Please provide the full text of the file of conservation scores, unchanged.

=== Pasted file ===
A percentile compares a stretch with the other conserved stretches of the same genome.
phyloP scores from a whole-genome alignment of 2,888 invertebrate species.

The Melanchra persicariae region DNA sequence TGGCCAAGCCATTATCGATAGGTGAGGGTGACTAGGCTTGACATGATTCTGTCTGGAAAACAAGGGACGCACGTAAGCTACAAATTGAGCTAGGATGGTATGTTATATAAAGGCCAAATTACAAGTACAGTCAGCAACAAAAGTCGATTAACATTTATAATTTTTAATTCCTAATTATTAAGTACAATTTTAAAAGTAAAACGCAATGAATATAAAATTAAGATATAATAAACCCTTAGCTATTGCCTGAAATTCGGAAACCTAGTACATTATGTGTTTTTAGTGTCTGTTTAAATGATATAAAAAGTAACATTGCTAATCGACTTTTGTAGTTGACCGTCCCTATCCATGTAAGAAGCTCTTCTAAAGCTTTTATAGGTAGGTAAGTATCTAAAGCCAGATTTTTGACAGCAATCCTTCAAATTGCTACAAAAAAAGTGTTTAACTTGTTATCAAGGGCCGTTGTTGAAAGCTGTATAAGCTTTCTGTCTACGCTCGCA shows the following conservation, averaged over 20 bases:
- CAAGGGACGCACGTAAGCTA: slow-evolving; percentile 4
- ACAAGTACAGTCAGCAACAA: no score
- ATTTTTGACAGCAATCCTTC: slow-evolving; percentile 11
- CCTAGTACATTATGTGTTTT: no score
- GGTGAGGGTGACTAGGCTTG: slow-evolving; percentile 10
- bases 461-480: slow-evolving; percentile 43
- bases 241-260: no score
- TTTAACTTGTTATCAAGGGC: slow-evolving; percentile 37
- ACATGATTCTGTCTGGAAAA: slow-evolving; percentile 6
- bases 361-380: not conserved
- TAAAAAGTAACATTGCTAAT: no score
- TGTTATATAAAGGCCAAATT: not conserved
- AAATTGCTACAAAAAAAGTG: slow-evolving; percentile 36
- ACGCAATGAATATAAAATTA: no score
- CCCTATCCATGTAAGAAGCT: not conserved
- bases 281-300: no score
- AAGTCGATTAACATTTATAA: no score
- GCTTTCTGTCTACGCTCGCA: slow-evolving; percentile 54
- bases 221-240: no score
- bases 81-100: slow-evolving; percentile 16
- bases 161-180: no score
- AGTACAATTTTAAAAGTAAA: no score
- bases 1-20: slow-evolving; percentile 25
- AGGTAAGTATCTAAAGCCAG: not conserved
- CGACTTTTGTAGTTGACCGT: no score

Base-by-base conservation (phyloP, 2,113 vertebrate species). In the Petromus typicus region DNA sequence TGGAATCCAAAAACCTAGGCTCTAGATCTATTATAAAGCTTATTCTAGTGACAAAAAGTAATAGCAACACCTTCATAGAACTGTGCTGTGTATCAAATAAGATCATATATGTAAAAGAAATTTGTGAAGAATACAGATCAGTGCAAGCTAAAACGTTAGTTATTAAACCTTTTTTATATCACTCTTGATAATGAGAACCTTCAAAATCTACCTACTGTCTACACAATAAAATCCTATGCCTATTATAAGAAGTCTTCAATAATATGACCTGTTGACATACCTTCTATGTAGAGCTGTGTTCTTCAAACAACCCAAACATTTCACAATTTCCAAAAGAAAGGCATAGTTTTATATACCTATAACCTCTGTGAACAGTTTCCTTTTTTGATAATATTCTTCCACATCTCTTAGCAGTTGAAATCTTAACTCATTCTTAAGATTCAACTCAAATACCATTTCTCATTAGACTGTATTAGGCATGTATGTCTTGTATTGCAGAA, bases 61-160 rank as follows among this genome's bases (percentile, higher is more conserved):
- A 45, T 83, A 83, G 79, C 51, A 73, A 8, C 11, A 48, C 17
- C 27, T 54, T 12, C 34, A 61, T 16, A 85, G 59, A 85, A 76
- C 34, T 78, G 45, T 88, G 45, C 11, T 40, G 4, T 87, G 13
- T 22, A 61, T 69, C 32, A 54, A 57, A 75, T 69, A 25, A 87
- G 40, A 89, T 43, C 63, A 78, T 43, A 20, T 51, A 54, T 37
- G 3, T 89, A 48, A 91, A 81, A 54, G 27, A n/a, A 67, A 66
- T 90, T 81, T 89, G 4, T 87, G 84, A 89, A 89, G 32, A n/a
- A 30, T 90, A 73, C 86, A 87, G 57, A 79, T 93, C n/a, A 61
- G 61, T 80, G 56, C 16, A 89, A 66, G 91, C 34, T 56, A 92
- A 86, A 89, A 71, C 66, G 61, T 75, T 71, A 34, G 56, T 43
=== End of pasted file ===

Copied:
A percentile compares a stretch with the other conserved stretches of the same genome.
phyloP scores from a whole-genome alignment of 2,888 invertebrate species.

The Melanchra persicariae region DNA sequence TGGCCAAGCCATTATCGATAGGTGAGGGTGACTAGGCTTGACATGATTCTGTCTGGAAAACAAGGGACGCACGTAAGCTACAAATTGAGCTAGGATGGTATGTTATATAAAGGCCAAATTACAAGTACAGTCAGCAACAAAAGTCGATTAACATTTATAATTTTTAATTCCTAATTATTAAGTACAATTTTAAAAGTAAAACGCAATGAATATAAAATTAAGATATAATAAACCCTTAGCTATTGCCTGAAATTCGGAAACCTAGTACATTATGTGTTTTTAGTGTCTGTTTAAATGATATAAAAAGTAACATTGCTAATCGACTTTTGTAGTTGACCGTCCCTATCCATGTAAGAAGCTCTTCTAAAGCTTTTATAGGTAGGTAAGTATCTAAAGCCAGATTTTTGACAGCAATCCTTCAAATTGCTACAAAAAAAGTGTTTAACTTGTTATCAAGGGCCGTTGTTGAAAGCTGTATAAGCTTTCTGTCTACGCTCGCA shows the following conservation, averaged over 20 bases:
- CAAGGGACGCACGTAAGCTA: slow-evolving; percentile 4
- ACAAGTACAGTCAGCAACAA: no score
- ATTTTTGACAGCAATCCTTC: slow-evolving; percentile 11
- CCTAGTACATTATGTGTTTT: no score
- GGTGAGGGTGACTAGGCTTG: slow-evolving; percentile 10
- bases 461-480: slow-evolving; percentile 43
- bases 241-260: no score
- TTTAACTTGTTATCAAGGGC: slow-evolving; percentile 37
- ACATGATTCTGTCTGGAAAA: slow-evolving; percentile 6
- bases 361-380: not conserved
- TAAAAAGTAACATTGCTAAT: no score
- TGTTATATAAAGGCCAAATT: not conserved
- AAATTGCTACAAAAAAAGTG: slow-evolving; percentile 36
- ACGCAATGAATATAAAATTA: no score
- CCCTATCCATGTAAGAAGCT: not conserved
- bases 281-300: no score
- AAGTCGATTAACATTTATAA: no score
- GCTTTCTGTCTACGCTCGCA: slow-evolving; percentile 54
- bases 221-240: no score
- bases 81-100: slow-evolving; percentile 16
- bases 161-180: no score
- AGTACAATTTTAAAAGTAAA: no score
- bases 1-20: slow-evolving; percentile 25
- AGGTAAGTATCTAAAGCCAG: not conserved
- CGACTTTTGTAGTTGACCGT: no score

Base-by-base conservation (phyloP, 2,113 vertebrate species). In the Petromus typicus region DNA sequence TGGAATCCAAAAACCTAGGCTCTAGATCTATTATAAAGCTTATTCTAGTGACAAAAAGTAATAGCAACACCTTCATAGAACTGTGCTGTGTATCAAATAAGATCATATATGTAAAAGAAATTTGTGAAGAATACAGATCAGTGCAAGCTAAAACGTTAGTTATTAAACCTTTTTTATATCACTCTTGATAATGAGAACCTTCAAAATCTACCTACTGTCTACACAATAAAATCCTATGCCTATTATAAGAAGTCTTCAATAATATGACCTGTTGACATACCTTCTATGTAGAGCTGTGTTCTTCAAACAACCCAAACATTTCACAATTTCCAAAAGAAAGGCATAGTTTTATATACCTATAACCTCTGTGAACAGTTTCCTTTTTTGATAATATTCTTCCACATCTCTTAGCAGTTGAAATCTTAACTCATTCTTAAGATTCAACTCAAATACCATTTCTCATTAGACTGTATTAGGCATGTATGTCTTGTATTGCAGAA, bases 61-160 rank as follows among this genome's bases (percentile, higher is more conserved):
- A 45, T 83, A 83, G 79, C 51, A 73, A 8, C 11, A 48, C 17
- C 27, T 54, T 12, C 34, A 61, T 16, A 85, G 59, A 85, A 76
- C 34, T 78, G 45, T 88, G 45, C 11, T 40, G 4, T 87, G 13
- T 22, A 61, T 69, C 32, A 54, A 57, A 75, T 69, A 25, A 87
- G 40, A 89, T 43, C 63, A 78, T 43, A 20, T 51, A 54, T 37
- G 3, T 89, A 48, A 91, A 81, A 54, G 27, A n/a, A 67, A 66
- T 90, T 81, T 89, G 4, T 87, G 84, A 89, A 89, G 32, A n/a
- A 30, T 90, A 73, C 86, A 87, G 57, A 79, T 93, C n/a, A 61
- G 61, T 80, G 56, C 16, A 89, A 66, G 91, C 34, T 56, A 92
- A 86, A 89, A 71, C 66, G 61, T 75, T 71, A 34, G 56, T 43